I’m also currently writing a chapter book for ages three to nine, called The Convoluted Key. Stayed tuned 😉
The Far End of Happy is fiction that draws heavily on a real event from author Kathryn Craft’s life. The novel’s main protagonist, Veronica (Ronnie) Farnham, is trying to leave a dead marriage and make a new start. But her husband, Jeff, increasingly depressed and mentally unstable, decides his family would be better off without him. After an altercation and a 911 call, the police (thankfully) evacuate Ronnie, her two sons, and her mother. Then follows a twelve-hour standoff as police negotiators try to talk Jeff down. Interspersed with the tension of waiting are the musings and flashbacks from the point of view of three very different women: Ronnie, her mother, Beverley, and Jeff’s mother, Janet. Each woman has buried secrets that may, or may not, have an impact on the situation.
A quick news and update post:
- Kathryn Craft, author of The Art of Falling, joins me on Wednesday 29th April for the start of her blog book tour for her new book The Far End of Happy. Mark your diary for this one.
- My reviews of the second and third books in the Slated trilogy by Teri Terry are now up here.
Slated is the first book in the Young Adult trilogy of the same name by Teri Terry. It is the story of sixteen-year-old Kyla, who is a former juvenile offender. Kyla was “slated”—given a clean slate by having her memories wiped and adopted into a caring family. But Kyla is different to the other “Slaters”. Instead of being care-free, she has nightmares. And she can draw—photo-realistically—including places and people she should have no memory of. Kyla is treading a fine line as she searches for answers: there are things that powerful people would rather remain a secret. The rules include not questioning the government’s actions. And the price for breaking the rules is termination.
Will You Like Slated If You Liked Madison Lane?
This is the most incredible piece of performance art by Japanese dancer and circus artist Miyoko Shida. She is performing a piece called “Sanddornbalance”, from the production “Sanddorn” (Sand/Thorn) created by Maedir Eugster Rigolo in 1996. She is a member of the Rigolo Swiss Nouveau Cirque.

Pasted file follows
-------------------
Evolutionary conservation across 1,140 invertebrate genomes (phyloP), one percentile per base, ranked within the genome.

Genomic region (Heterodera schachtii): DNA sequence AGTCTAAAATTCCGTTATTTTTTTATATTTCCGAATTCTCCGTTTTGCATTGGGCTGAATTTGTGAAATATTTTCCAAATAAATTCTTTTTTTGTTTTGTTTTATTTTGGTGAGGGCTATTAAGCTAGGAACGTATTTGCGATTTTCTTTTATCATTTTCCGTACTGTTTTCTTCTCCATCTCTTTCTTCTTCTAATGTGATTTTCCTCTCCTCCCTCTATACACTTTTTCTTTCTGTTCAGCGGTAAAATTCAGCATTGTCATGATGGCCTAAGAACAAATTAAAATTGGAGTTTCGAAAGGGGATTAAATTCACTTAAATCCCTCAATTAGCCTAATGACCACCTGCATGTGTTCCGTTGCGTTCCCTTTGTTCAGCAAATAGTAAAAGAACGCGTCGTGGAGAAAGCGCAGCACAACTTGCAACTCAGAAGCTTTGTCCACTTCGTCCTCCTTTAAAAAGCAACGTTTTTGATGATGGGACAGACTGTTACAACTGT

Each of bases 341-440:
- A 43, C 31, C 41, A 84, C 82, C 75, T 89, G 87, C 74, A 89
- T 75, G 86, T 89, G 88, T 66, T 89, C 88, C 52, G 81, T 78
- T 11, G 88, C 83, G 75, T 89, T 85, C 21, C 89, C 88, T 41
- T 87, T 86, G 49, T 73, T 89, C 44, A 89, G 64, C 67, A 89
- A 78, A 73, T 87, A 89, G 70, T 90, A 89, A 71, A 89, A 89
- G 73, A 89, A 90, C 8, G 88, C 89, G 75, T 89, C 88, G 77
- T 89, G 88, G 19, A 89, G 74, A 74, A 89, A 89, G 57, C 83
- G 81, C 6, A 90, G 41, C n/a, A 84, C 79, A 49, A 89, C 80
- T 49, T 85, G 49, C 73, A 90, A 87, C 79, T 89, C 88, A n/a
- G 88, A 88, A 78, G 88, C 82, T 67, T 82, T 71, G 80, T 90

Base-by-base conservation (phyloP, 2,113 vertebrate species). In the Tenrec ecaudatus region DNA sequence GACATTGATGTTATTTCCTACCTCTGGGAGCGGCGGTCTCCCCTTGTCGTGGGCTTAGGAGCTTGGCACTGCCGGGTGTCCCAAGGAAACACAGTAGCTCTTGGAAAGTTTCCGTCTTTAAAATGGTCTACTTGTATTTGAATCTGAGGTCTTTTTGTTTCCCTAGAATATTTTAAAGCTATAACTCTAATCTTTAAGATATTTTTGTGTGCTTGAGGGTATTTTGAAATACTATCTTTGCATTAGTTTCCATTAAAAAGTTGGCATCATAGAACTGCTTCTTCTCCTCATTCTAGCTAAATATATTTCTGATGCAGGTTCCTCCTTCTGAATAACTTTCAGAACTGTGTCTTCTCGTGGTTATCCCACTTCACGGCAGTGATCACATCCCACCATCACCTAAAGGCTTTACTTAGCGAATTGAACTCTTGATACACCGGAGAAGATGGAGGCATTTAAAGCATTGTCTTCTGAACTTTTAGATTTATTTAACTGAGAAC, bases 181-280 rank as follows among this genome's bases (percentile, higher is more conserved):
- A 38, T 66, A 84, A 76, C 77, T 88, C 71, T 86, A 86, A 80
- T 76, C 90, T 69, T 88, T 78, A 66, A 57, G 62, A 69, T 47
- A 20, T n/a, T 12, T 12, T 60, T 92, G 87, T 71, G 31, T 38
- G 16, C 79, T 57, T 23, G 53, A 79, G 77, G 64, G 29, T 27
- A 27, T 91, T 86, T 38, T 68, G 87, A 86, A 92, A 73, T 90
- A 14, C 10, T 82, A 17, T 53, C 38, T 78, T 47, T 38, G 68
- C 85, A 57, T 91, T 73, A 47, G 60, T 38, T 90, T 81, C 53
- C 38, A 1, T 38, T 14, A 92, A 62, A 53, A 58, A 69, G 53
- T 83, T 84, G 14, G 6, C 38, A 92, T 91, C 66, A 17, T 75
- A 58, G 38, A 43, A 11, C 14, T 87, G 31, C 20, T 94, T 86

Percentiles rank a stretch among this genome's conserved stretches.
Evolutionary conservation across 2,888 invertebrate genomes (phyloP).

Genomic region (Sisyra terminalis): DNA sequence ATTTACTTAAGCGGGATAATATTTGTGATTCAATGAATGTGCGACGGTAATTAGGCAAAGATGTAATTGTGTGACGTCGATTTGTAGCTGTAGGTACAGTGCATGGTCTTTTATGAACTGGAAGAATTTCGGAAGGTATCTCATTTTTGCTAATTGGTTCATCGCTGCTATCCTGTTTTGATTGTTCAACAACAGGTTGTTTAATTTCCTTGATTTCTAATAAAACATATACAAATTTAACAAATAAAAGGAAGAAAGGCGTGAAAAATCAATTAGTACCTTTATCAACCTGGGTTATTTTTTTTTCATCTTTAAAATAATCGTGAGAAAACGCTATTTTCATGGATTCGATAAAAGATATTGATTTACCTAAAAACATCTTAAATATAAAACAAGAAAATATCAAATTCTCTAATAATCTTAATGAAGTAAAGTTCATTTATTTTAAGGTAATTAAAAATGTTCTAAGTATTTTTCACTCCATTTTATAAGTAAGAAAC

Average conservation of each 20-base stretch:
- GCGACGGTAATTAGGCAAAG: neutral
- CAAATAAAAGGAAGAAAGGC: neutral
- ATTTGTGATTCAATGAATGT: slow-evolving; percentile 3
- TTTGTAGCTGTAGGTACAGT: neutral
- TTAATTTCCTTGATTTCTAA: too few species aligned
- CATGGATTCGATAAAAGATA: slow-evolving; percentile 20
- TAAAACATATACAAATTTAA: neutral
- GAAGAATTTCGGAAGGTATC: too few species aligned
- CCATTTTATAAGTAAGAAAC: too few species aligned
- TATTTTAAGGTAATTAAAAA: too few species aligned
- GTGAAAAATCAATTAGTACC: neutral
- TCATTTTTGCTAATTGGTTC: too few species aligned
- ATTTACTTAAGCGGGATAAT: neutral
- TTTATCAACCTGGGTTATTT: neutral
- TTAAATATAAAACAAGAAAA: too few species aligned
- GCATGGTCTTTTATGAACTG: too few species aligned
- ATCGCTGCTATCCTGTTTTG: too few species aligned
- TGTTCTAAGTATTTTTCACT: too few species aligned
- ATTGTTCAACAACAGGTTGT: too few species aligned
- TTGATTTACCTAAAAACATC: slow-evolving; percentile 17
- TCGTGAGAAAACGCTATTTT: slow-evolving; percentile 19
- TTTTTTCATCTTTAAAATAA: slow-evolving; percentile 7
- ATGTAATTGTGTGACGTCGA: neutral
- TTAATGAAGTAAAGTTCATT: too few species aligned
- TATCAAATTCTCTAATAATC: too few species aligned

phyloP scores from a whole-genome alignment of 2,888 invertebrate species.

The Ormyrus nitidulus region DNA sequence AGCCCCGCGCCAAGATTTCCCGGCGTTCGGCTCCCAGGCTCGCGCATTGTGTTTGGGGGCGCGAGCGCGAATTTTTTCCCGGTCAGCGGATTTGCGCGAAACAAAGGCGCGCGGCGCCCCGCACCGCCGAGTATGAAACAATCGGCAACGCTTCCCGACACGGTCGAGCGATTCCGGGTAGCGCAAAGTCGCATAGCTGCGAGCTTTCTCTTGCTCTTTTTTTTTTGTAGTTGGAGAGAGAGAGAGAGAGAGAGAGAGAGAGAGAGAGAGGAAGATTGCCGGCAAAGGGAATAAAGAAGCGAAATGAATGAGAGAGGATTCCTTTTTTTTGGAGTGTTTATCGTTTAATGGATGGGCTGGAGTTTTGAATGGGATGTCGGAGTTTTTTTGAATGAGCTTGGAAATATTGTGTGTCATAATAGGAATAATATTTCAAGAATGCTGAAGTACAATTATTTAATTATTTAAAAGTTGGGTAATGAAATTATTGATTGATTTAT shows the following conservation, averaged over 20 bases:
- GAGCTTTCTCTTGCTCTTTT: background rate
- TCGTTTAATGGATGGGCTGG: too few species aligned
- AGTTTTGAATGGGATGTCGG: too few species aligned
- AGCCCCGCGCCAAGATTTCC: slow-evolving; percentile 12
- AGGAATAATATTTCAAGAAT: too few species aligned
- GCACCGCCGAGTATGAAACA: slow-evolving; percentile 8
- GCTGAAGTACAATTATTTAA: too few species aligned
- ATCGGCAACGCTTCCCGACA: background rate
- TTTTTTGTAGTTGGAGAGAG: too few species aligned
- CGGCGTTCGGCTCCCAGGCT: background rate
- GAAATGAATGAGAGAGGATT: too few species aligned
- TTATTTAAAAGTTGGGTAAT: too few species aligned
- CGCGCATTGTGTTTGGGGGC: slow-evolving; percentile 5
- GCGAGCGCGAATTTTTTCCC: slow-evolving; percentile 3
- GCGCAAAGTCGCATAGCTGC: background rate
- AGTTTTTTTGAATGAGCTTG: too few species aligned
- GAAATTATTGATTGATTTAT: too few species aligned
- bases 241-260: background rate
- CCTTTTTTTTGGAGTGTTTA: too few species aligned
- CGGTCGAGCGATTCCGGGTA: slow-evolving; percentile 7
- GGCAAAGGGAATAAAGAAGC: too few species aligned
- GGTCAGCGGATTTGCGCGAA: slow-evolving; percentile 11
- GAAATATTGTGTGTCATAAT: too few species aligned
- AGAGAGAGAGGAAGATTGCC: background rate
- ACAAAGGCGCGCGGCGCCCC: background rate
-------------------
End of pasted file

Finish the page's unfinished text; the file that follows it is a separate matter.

Don’t practice until you get it right; practice until you can’t get it wrong.
Maddie becomes Earth’s best hope of survival when she uses a magic wand to travel to its quantum-entangled twin planet, Ground. But there are other people after the wand, and they have suspicious intentions and unfair advantages. Can she keep it from falling into the wrong hands as she completes the quest that will save both worlds?
Meanwhile nine-hundred-year-old Lady Sa finds herself in serious trouble when she is captured during her quest for the Source of magic. Worse, she is unable to fulfil her duty as guide to the wand-holder, and her disappearance puts new wand-holder Madison Lane at risk in an unfamilar world.
As I mentioned yesterday, transient art fascinates me. I sometimes become frustrated while writing and entertain the thought of pressing the delete key on my files. But I know I have back-ups, so it would be unlikely my work would be irretrievable. I’ve done it with knitting, though, when I’ve spent months knitting a particular pattern, put it aside over summer, and then the following autumn I’ve changed my mind–I’ve frogged the entire thing, reclaimed the yarn, and started something new.
Imagine creating a beautiful work of art and then destroying it. Picking up a paintbrush loaded with too much paint and going nuts over a painting you’d worked hard on. Could you? How far do you think you would go? Would you make sure it was a dry acrylic painting knowing that you can still wash it off before it dries?
My first introduction to Catherine Fisher’s books was with The Conjuror’s Game, which I read as a preteen when I “worked” for the only bookstore in our town as a beta reader, helping the middle-aged owner select new children’s and YA books for the store. I was paid in books (probably a lousy deal, but I was over the moon at the time). Of the dozens of books I read for them, The Conjuror’s Game is the only one I’ve kept, and read several times. Catherine Fisher disappeared off my radar for a while, but, thanks to Google, when I discovered she had a new series available, I couldn’t wait to get reading.